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Supreme Court of Florida ____________ No. SC18-213 ____________ CITIZENS OF THE STATE OF FLORIDA, Appellants, vs. JULIE IMANUEL BROWN, etc., et al., Appellees. April 25, 2019 LABARGA, J. On behalf of the Citizens of the State of Florida, the Office of Public Counsel (OPC) appeals a decision of the Florida Public Service Commission (PSC) allowing the Florida Power and Light Company (FPL) to recover certain environmental compliance costs from ratepayers pursuant to section 366.8255, Florida Statutes (2018). See In re Envtl. Cost Recovery Clause, Order No. PSC2018-0014-FOF-EI (Fla. Pub. Serv. Comm’n Jan. 5, 2018). We have jurisdiction. See art. V, § 3(b)(2), Fla. Const. For the reasons explained herein, we affirm the PSC’s decision. BACKGROUND FPL operates the Turkey Point Power Plant (Turkey Point), an 11,000-acre facility located on the shores of Biscayne Bay and Card Sound, roughly twentyfive miles south of Miami. Among the five power-generation units at Turkey Point are two nuclear units, referred to as Unit 3 and Unit 4. Adjacent to the west side of Turkey Point is the Cooling Canal System (CCS), a 5,900-acre network of unlined canals which serves as the cooling system for Units 3 and 4. Units 3 and 4 are cooled by taking water from the CCS into a heat transfer infrastructure in the power plant. The heated water is then discharged from the power plant into the CCS, where it circulates and cools as it returns to the intake point. By the time the water again reaches the intake point around fortyeight hours later, its temperature has reduced sufficiently to allow it to be useful for cooling. The water is then pumped back out of the CCS into the heat exchange infrastructure, and the cycle begins again. The CCS is a closed-loop system, meaning it does not take in any water from surrounding surface waters, nor does it discharge water into them. Because the CCS is unlined, however, its waters percolate into and mix with the surrounding groundwater. FPL constructed the CCS in 1971 pursuant to an agreement with the United States Department of Justice. The canals were dug by dragline, and saline groundwater was allowed to naturally fill them via seepage. At that time, the water -2- in the CCS was the same salinity as the adjacent waters of Biscayne Bay. The water in the CCS is recharged naturally by further groundwater inflows and by rainwater, and water leaves the CCS through evaporation and seepage. From 1972 until 2013, no external water sources were used—such as pumping additional water from Biscayne Bay—to augment the effect of annual precipitation and groundwater inflow on the water level in the CCS. As a result, the salinity of the water in the CCS has increased over time: in 2013, the average salinity of the water in the CCS was 70 Practical Salinity Units (PSU), more than double the average salinity of seawater. The CCS sits atop the Biscayne Aquifer, which extends to the north and west of the CCS. Although some layers of the Biscayne Aquifer contained saline water as early as the 1940s, the shallower layers formed a “lens” of fresh water at the top of the Aquifer. At the time the CCS was constructed, FPL understood the salinity of the waters in the CCS would increase over time. Water of higher salinity is denser than water of lower salinity and will tend to sink through lowersalinity water if placed on top of it. To prevent CCS water from migrating inland toward the Everglades and to protect the freshwater lens in the top layers of the Biscayne Aquifer, FPL constructed an eighteen-foot-deep interceptor ditch along the western edge of the CCS. As its name suggests, the interceptor ditch’s purpose was to act as a physical -3- barrier between the CCS and adjacent waters. Pursuant to a 1972 agreement with the South Florida Water Management District (SFWMD), 1 FPL was required to operate the interceptor ditch in such a way as to ensure that movement of saline waters into adjacent groundwater did not exceed the amount which would occur without the existence of the CCS. The 1972 agreement also required FPL to monitor nearby groundwater for any effects caused by the operation of the CCS. This agreement has been modified several times through supplemental agreements between the SFWMD, or its predecessors, and FPL. The Fourth Supplemental Agreement, which became effective in 1983, reduced FPL’s monitoring requirements in light of FPL’s satisfactory compliance with the provisions of earlier agreements and a perceived reduced need for monitoring. Studies conducted over the years by researchers working under contract with FPL identified increased salinity in some layers of the Biscayne Aquifer, but ascribed these measurements to seasonal fluctuations in salinity caused by a variety of natural processes, such as variable rainwater inputs in wetter or drier years. In 2008, FPL applied for regulatory permissions to begin a project, known as the Uprate, to increase the generating capacity of Turkey Point. As part of the 1. At the time, the SFWMD was known as the Central and Southern Florida Flood Control District. -4- Uprate, and in light of the increased thermal load the Uprate would place on the CCS, the Florida Department of Environmental Protection (DEP) issued new Conditions of Certification for the uprated units. The Conditions of Certification specifically noted that the Uprate could cause the temperature and salinity of the CCS to increase, and imposed conditions to address these changes. Condition X “sets forth the framework for new monitoring and, as may be needed, abatement or mitigation measures” with regard to impacts of the CCS on nearby surface waters and groundwater. Condition X also required FPL to enter into a Fifth Supplemental Agreement with the SFWMD laying out the details of the new monitoring arrangement. In October 2009, FPL and the SFWMD entered into the Fifth Supplemental Agreement which, together with the Conditions of Certification, created what is known as the 2009 Monitoring Plan. 2 The agreement stated that the SFWMD had evaluated “recent monitoring data” which indicated “the interceptor ditch may not be effective in restricting the movement of saline water westward from the [CCS].” It further noted that “a full delineation” of past, present, and future impacts of the CCS on nearby groundwater was “a necessary first step in evaluating existing conditions and, if necessary, identifying potential solutions to abate, mitigate, or 2. The parties also refer to the 2009 Monitoring Plan as the Turkey Point Cooling Canal Monitoring Plan Project, or TPCCMP. -5- remediate the movement of saline water and other water quality and ecological impacts from the [CCS].” To accomplish this, the Fifth Supplemental Agreement required FPL to implement the 2009 Monitoring Plan. It further provided that, if the SFWMD determined the expanded monitoring required by the 2009 Monitoring Plan revealed a need for corrective action, FPL and the SFWMD would consult with one another to identify and implement measures to mitigate, abate, or remediate the impacts of the CCS. FPL petitioned the PSC to allow recovery of the costs of implementing the 2009 Monitoring Plan pursuant to section 366.8255, Florida Statutes, and the PSC approved recovery of those costs. See In re Envtl. Cost Recovery Clause, Order No. PSC-09-0759-FOF-EI (Fla. Pub. Serv. Comm’n Nov. 18, 2009). In its order approving recovery, the PSC approved a stipulation that “the water quality issues the [2009 Monitoring Plan] is being undertaken to address relate to the operation of the Turkey Point plant as a whole and not just the [Uprate].” Id. at 13 (emphasis added). Between 2009 and 2016, FPL provided updated testimony regarding the status of the 2009 Monitoring Plan and FPL’s actions in response to consultations with environmental regulators during that period arising out of data gathered through the 2009 Monitoring Plan. Those data revealed that, over the decades of the CCS’s operation, a hydraulic gradient had formed in which the hypersaline -6- water of the CCS seeped into the lower-salinity waters of the Biscayne Aquifer below, forming a plume of hypersaline water that is spreading through the Aquifer. Once the water directly below the CCS was saturated to the depth of the lesstransmissive limestone layer which defines the lower boundary of the Biscayne Aquifer, the hypersaline plume began to migrate westward through more laterally transmissive layers. By 2014, monitoring data allowed regulators to conclude that CCS waters had infiltrated into the Biscayne Aquifer as much as three miles west of the CCS, and that the CCS was releasing, on average, 600,000 pounds of salt per day into the Biscayne Aquifer. On April 16, 2013, the SFWMD issued written notice to FPL that the SFWMD had determined saline intrusions into the Biscayne Aquifer had exceeded levels that would have been present in the absence of the CCS. Pursuant to the Fifth Supplemental Agreement, the SFWMD directed FPL to begin consultations to identify mitigation, abatement, or remediation measures. The Miami-Dade County Department of Environmental Resources Management (DERM) issued a Notice of Violation (NOV) to FPL on October 2, 2015, alleging the westward migration of hypersaline water from the CCS violated Miami-Dade County Code section 24-42(4). DEP issued an NOV of its own on April 25, 2016. -7- Following issuance of the respective NOVs, FPL entered into a Consent Agreement (CA) with DERM, and a Consent Order (CO) with DEP. 3 The CA stated that “DERM maintains there is hypersaline water attributable to FPL’s actions in the groundwaters outside the boundaries of the [CCS], which exceeds County water standards and criteria.” The CA further states that FPL “acknowledges” the presence of hypersaline water in those areas and “agrees to the terms of [the CA] without admitting the allegations made by the . . . NOV.” The CA requires FPL to “freshen” the CCS by pumping fresh water— approximately fourteen million gallons per day—from the Upper Floridan Aquifer into the CCS. It also requires FPL to construct a Recovery Well System (RWS) to “intercept, capture, contain, and retract the hypersaline groundwater” to the boundaries of the CCS. The RWS would accomplish this by pumping hypersaline water out of the Biscayne Aquifer and injecting it into a naturally saline feature known as the Boulder Zone Formation, located 3,200 feet beneath the ground surface. FPL’s models predicted the RWS would cause the hypersaline plume to stop expanding after three years of operation, would begin to retract it after five 3. The CA was later amended to include monitoring and remediation for exceedances of permitted ammonia levels in Biscayne Bay. That amendment is referred to as the CAA. -8- years, and would achieve complete retraction of the plume into the boundaries of the CCS after ten years. The CO contains similar provisions, requiring FPL to maintain the salinity of the CCS at or below 34 PSU, to halt the intrusion of hypersaline CCS water into nearby groundwater, and to mitigate the impact of the hypersaline plume. The CO independently requires FPL to operate the RWS and requires the extent of the hypersaline plume to be established by Continuous Surface Electromagnetic Mapping. In 2016, FPL petitioned the PSC for recovery of actual and estimated environmental compliance costs, including those associated with the CO and CA. At that time, the PSC deferred consideration of those costs until its 2017 Environmental Cost Recovery docket. In re Envtl. Cost Recovery Clause, Order No. PSC-16-0535-FOF-EI, at 12 (Fla. Pub. Serv. Comm’n Nov. 22, 2016). The PSC held hearings in its 2017 Environmental Cost Recovery docket on October 25-27, 2017. During those hearings and in its briefing before the PSC, FPL argued the PSC had, in its 2009 order, approved the 2009 Monitoring Plan itself for cost recovery pursuant to section 366.8255, and that FPL had presented evidence at that time “that the project may need to progress from monitoring to implementation of taking required corrective actions, if warranted by the results of the monitoring.” FPL contended the costs of the CO and CA were reasonable and prudent -9- environmental compliance costs incurred through the implementation of agreements with environmental regulators, and therefore should be recoverable through the section 366.8255 mechanism. In all, FPL estimated it would spend $176 million in environmental compliance costs “to fulfill its obligations under the [CA] and [CO]” by 2027. OPC, the Southern Alliance for Clean Energy, and the Florida Industrial Power Users Group opposed FPL’s petition. OPC emphasized that the costs FPL sought to recover were incurred as “the direct result of FPL’s repeated decadeslong failures to prudently manage its nuclear facility’s cooling canal water.” OPC contended that to regard the costs at issue in this case as outgrowths of the 2009 Monitoring Plan mischaracterized those costs, given that the costs are an order of magnitude greater than the costs of the 2009 Monitoring Plan. OPC further argued that the section 366.8255 mechanism allows “timely recovery of costs imposed by prospective regulations to prevent harm,” but does not allow recovery of costs of efforts to remediate past environmental harm. OPC contended that, because of the “clearly preventive orientation” of section 366.8255, the costs of complying with the CO and CA do not qualify for recovery because the harm in question has already occurred. The PSC approved FPL’s recovery of $132,577,031 as costs of compliance with the CO and CA pursuant to section 366.8255. In re Envtl. Cost Recovery - 10 - Clause, Order No. PSC-2018-0014-FOF-EI, at 5, 22-23. The PSC rejected OPC’s argument that remediation costs were per se ineligible for recovery under section 366.8255, and held FPL could recover its costs of complying with the CO and CA through the section 366.8255 mechanism. Id. at 8. The PSC also found “[t]he costs FPL is requesting to recover are the result of the anticipated evolution of the original [2009 Monitoring Plan].” Id. at 18. The PSC noted its 2009 order approving the 2009 Monitoring Plan had specifically acknowledged the potential for mitigation costs to arise out of the expanded monitoring, and that the 2009 order had stated the 2009 Monitoring Plan had been undertaken to address water quality issues linked to the operation of Turkey Point generally, beyond just those connected with the Uprate. Id. at 17. Therefore, the PSC found, the 2009 Monitoring Plan “is inclusive of the plant as a whole.” Id. at 18. The PSC reasoned that “an increase in costs itself is not a change in scope of a project,” and referenced testimony presented by FPL that environmental compliance programs routinely evolve from monitoring to mitigation and remediation. Id. at 17-18. OPC appealed, arguing that section 366.8255, Florida Statutes, limits cost recovery to costs incurred in preventing future environmental harm. OPC further contends the PSC erred when it concluded the costs of implementing the CO and CA were anticipated evolutions of the 2009 Monitoring Plan. - 11 - ANALYSIS Protecting the Environment Section 366.8255, Florida Statutes, also known as the Environmental Cost Recovery Clause or ECRC, allows a public utility to petition the PSC for recovery of “prudently incurred environmental compliance costs . . . through an environmental compliance cost-recovery factor that is separate and apart from the utility’s base rates.” § 366.8255(2), Fla. Stat. (2018). “Environmental compliance costs” are defined as “all costs or expenses incurred by an electric utility in complying with environmental laws or regulations.” Id. § 366.8255(1)(d). “Environmental laws or regulations” are, in turn, defined as “all federal, state, or local statutes, administrative regulations, orders, ordinances, resolutions, or other requirements that apply to electric utilities and are designed to protect the environment.” Id. § 366.8255(1)(c). OPC contends the phrase “protect the environment” limits recovery of costs under section 366.8255 to costs incurred in preventing future environmental harm, because the word “protect” is inherently forward-looking and any measure which mitigates, remediates, or otherwise cleans up existing harm does not “protect the environment.” Therefore, OPC argues, the PSC erred in approving recovery of the costs of compliance with the CO and CA because those costs have been and will be - 12 - incurred in the course of redressing past environmental harm, not preventing future environmental harm. This issue presents a question of statutory interpretation by an administrative agency, which we review de novo. Art. V, § 21, Fla. Const. “[W]hen the language of the statute is clear and unambiguous and conveys a clear and definite meaning, there is no occasion for resorting to the rules of statutory interpretation and construction; the statute must be given its plain and obvious meaning.” Holly v. Auld, 450 So. 2d 217, 219 (Fla. 1984) (quoting A.R. Douglass, Inc. v. McRainey, 137 So. 157, 159 (Fla. 1931)). The phrase “protect the environment” has a clear and definite meaning. Standing alone, the word “protect” means to safeguard a thing or shield it from injury. See, e.g., Merriam-Webster’s Collegiate Dictionary 999 (11th ed. 2003). Any prospective element of this definition is a function of cause and effect: a protective measure cannot turn back time and prevent a harm which has already occurred. When the thing to be protected is the environment, however, the relationship between prospective and retrospective measures is more complex. Unlike types of harm which, by their nature, occur as discrete incidents, environmental harm can take the form of ongoing damage caused by a continuous presence of pollutants in a resource or ecosystem. See, e.g., Fla. Dep’t of Envtl. Protection v. Fleet Credit Corp., 691 So. 2d 512, 513-14 (Fla. 4th DCA 1997) - 13 - (explaining the “continuing injury to groundwater caused by the current seepage of hazardous substances disposed and discharged on commercial property in the 1980s” and noting that “it is the ongoing contamination, not the initial disposal of wastes, that constitutes a continuing, but abatable, nuisance”). In such a situation, the remediation of past harm through abatement of the pollution-causing source and cleanup of contaminated resources or ecosystems is an essential part of shielding as-yet uncontaminated ecosystems, or portions thereof, from harm. Perhaps unlike some other kinds of protective measures, actions prudently needed to “protect the environment” can primarily remedy existing conditions caused by past actions, provided the harm in question continues to adversely impact the environment. This would be especially true where continuing environmental damage is expected to spread and increase if remedial action is not taken. The present case illustrates this principle. Hypersaline waters have migrated into the Biscayne Aquifer, and the hypersaline plume from the CCS is causing the interface between fresh and saline water in the Biscayne Aquifer to migrate farther west. The waters of the Biscayne Aquifer are an important natural resource, and the intrusion of saline waters into the Biscayne Aquifer impairs the reasonable and beneficial use of the waters in the Biscayne Aquifer. If the existing hypersaline plume were removed by the RWS but the water in the CCS were not freshened, hypersaline water would continue to infiltrate into the Biscayne Aquifer and the - 14 - existing harm would continue to expand. If the water in the CCS were freshened but the RWS were not operated, the hypersaline plume would remain in the Biscayne Aquifer and the existing harm would both continue into the future and expand in the future by diffusing farther into the Biscayne Aquifer. By removing the existing hypersaline plume and freshening the CCS, FPL is both remedying the existing harm and preventing future harm. Because of the nature of the environmental harm at issue in this case, prevention and remediation are inextricably intertwined. Safeguarding the Biscayne Aquifer from future saline intrusion requires the cleanup of existing saline intrusion, and that action protects the environment from future harm. 4 We therefore reject OPC’s reading of section 366.8255(1)(c) and affirm the decision of the PSC with respect to this issue. Evolution of 2009 Monitoring Plan OPC further argues the PSC erred when it determined the costs of the CO and CA were “the result of the anticipated evolution of the original [2009 Monitoring Plan],” and are therefore within the scope of the 2009 Monitoring Plan, for which the PSC had previously approved recovery. In re Envtl. Cost Recovery 4. Our decision today does not address situations in which the environmental harm is completely contained and the remediation for which the utility seeks cost recovery would not be preventing additional future harm. That question is not presented in this case, and we render no opinion as to that issue. - 15 - Clause, Order No. PSC-2018-0014-FOF-EI, at 17-18. The PSC explained its decision by noting that its 2009 order approving recovery of the costs incurred in implementation of the 2009 Monitoring Plan “specifically included discussion of the potential for mitigation costs.” Id. at 17. The PSC further noted its 2009 order had determined that the 2009 Monitoring Plan was concerned with monitoring the environmental impacts of the operation of Turkey Point as a whole and was not limited to monitoring the impacts of the Uprate. Id. at 17-18. The PSC also referred to testimony by FPL witness Michael Sole that “environmental compliance programs evolve based upon information that determines the next appropriate action.” Id. at 18. Based upon the record before it in this docket, and upon the language of its 2009 order, the PSC concluded the costs at issue in this case “shall be considered part of the existing [2009 Monitoring Plan].” Id. The PSC’s determination that the costs at issue in this case are an anticipated evolution of the 2009 Monitoring Plan is a finding of fact, which this court will not disturb if it is supported by competent, substantial evidence in the record. Sierra Club v. Brown, 243 So. 3d 903, 907-08 (Fla. 2018). We conclude there is competent, substantial evidence in the record to support the PSC’s conclusion. The Conditions of Certification for the Uprate and the Fifth Supplemental Agreement with the SFWMD both characterize the 2009 Monitoring Plan as an investigative first step to determine the environmental - 16 - impacts of the Uprate specifically and also FPL’s operation of Turkey Point more generally. Moreover, by requiring FPL to consult with the SFWMD regarding mitigation, abatement, and remediation measures if the data indicated the need for such measures, the Fifth Supplemental Agreement—out of which the 2009 Monitoring Plan arose—contemplated the possibility that the 2009 Monitoring Plan could evolve to include active environmental protection measures. As the record reflects, this is precisely what occurred: the monitoring data led environmental regulators to conclude the CCS was causing violations of applicable groundwater quality standards, and those conclusions resulted in the CO and CA. This evolution from monitoring to remediation is reflected in the regular updates FPL provided to the PSC between 2009 and 2015 regarding the expectations of the 2009 Monitoring Plan, the initial corrective actions FPL took, and finally the requirements of the CO and CA themselves. We therefore conclude the PSC’s finding on this issue is supported by competent, substantial evidence in the record and affirm the PSC’s decision with respect to this issue. CONCLUSION Based on the foregoing, we hereby affirm the decision of the Florida Public Service Commission. It is so ordered. CANADY, C.J., and POLSTON, LAWSON, LAGOA, LUCK, and MUÑIZ, JJ., concur. - 17 - NOT FINAL UNTIL TIME EXPIRES TO FILE REHEARING MOTION AND, IF FILED, DETERMINED. An Appeal from the Florida Public Service Commission J.R. Kelly, Public Counsel, Stephanie A. Morse, Associate Public Counsel, and Charles J. Rehwinkel, Deputy Public Counsel, Office of Public Counsel, The Florida Legislature, Tallahassee, Florida, for Appellant Keith C. Hetrick, General Counsel, Samantha M. Cibula, Attorney Supervisor, and Rosanne Gervasi, Senior Attorney, Florida Public Service Commission, Tallahassee, Florida, for Appellee Florida Public Service Commission Stuart H. Singer and Pascual A. Oliu of Boies Schiller Flexner LLP, Fort Lauderdale, Florida; and John T. Butler, Assistant General Counsel – Regulatory, and María José Moncada, Senior Attorney, Florida Power & Light Company, Juno Beach, Florida, for Appellee Florida Power & Light Company - 18 -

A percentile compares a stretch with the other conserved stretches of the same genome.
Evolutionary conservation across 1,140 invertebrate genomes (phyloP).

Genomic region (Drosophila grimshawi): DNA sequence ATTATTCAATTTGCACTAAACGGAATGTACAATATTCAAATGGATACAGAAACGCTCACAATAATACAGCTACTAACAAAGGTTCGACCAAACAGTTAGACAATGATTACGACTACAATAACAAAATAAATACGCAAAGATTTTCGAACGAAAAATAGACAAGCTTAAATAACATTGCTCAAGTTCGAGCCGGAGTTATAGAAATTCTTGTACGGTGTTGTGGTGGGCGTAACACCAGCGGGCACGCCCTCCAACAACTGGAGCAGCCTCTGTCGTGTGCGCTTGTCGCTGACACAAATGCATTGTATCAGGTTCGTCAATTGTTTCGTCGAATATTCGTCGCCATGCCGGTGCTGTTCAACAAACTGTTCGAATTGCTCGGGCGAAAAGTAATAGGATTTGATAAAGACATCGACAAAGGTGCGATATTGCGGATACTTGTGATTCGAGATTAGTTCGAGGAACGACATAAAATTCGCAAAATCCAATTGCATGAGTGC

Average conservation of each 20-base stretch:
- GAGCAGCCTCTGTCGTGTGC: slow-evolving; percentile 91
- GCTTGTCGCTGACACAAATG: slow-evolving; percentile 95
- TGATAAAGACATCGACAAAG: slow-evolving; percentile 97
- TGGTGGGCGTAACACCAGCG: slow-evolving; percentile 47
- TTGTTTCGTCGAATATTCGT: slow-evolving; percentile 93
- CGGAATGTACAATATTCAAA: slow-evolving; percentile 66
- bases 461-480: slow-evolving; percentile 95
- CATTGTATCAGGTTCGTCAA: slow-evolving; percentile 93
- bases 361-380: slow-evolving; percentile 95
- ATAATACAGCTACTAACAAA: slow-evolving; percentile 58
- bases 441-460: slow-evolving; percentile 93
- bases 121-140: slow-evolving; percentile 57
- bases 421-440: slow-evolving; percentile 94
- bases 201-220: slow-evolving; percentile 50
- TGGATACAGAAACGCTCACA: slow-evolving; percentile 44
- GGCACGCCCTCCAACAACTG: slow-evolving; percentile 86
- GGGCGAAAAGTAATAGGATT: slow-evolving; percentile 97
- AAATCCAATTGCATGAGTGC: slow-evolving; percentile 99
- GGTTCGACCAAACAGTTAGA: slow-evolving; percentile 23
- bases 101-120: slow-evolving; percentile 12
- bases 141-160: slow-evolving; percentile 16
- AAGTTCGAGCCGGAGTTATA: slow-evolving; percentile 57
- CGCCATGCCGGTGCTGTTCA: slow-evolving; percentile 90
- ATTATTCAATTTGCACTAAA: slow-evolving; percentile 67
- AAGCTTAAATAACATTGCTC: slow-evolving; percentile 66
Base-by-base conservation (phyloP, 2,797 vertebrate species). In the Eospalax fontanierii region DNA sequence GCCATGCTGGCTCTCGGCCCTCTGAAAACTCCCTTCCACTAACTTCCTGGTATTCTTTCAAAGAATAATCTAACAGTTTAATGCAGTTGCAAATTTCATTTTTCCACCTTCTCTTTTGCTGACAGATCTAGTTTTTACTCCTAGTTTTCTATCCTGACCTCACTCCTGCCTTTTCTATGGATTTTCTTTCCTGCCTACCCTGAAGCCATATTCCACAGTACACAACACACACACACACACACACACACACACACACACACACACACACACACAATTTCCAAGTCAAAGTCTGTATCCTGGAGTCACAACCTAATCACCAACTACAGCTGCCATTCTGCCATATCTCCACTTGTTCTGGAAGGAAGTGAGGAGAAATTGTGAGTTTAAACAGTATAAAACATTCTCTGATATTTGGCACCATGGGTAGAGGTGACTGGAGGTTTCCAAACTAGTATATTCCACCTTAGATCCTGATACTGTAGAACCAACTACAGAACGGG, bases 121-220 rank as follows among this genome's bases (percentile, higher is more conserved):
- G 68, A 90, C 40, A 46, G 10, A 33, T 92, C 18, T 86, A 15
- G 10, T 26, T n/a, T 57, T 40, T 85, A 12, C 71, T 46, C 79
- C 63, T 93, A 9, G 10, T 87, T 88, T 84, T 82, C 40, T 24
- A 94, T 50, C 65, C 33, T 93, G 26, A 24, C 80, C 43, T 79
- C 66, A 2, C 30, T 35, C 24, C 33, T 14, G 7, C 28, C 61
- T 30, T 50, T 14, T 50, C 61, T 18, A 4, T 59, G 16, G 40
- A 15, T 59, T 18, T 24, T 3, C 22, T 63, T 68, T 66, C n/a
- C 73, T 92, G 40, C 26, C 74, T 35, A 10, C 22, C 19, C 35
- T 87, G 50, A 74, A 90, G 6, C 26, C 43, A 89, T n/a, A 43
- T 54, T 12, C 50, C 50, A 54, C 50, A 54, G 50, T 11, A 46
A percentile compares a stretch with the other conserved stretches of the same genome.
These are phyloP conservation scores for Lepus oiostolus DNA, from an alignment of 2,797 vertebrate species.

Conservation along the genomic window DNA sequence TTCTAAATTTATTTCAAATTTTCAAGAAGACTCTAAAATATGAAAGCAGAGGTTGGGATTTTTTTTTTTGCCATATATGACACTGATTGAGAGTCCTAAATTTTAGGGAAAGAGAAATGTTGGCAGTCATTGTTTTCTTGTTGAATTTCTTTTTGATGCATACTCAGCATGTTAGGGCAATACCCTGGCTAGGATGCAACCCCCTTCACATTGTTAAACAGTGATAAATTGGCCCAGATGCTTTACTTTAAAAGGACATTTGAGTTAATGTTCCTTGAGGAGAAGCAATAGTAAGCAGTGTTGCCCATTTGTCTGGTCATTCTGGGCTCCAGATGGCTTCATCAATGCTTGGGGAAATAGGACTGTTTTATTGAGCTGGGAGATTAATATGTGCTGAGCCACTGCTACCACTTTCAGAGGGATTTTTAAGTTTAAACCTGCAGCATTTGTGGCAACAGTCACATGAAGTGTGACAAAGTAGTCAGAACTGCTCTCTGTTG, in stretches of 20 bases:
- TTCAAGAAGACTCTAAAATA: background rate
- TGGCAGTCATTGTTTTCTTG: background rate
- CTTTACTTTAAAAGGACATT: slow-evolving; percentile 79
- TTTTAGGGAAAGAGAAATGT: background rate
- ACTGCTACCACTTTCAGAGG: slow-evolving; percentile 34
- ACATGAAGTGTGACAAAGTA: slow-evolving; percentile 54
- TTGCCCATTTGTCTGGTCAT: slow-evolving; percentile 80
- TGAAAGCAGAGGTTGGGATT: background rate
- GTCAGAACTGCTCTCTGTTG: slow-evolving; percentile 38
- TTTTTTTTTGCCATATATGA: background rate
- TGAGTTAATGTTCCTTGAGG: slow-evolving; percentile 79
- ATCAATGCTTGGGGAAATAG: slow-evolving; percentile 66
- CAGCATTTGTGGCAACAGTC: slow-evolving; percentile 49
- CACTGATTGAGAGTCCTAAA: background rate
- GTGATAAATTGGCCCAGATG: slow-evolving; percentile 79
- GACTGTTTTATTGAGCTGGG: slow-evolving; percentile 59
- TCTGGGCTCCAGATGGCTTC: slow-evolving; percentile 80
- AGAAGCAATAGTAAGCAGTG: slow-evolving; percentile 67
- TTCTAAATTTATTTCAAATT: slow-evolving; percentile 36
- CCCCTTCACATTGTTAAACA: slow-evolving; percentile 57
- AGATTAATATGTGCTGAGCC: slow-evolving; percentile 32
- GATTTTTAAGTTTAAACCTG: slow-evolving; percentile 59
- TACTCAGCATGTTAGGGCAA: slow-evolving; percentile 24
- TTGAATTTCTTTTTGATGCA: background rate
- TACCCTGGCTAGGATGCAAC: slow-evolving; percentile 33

Primary Holding
The Supreme Court affirmed the Florida Public Service Commission's (PSC) decision allowing the Florida Power and Light Company to recover certain environmental compliance costs from ratepayers pursuant to Fla. Stat. 366.8255, holding that the PSC's findings were supported by competent, substantial evidence.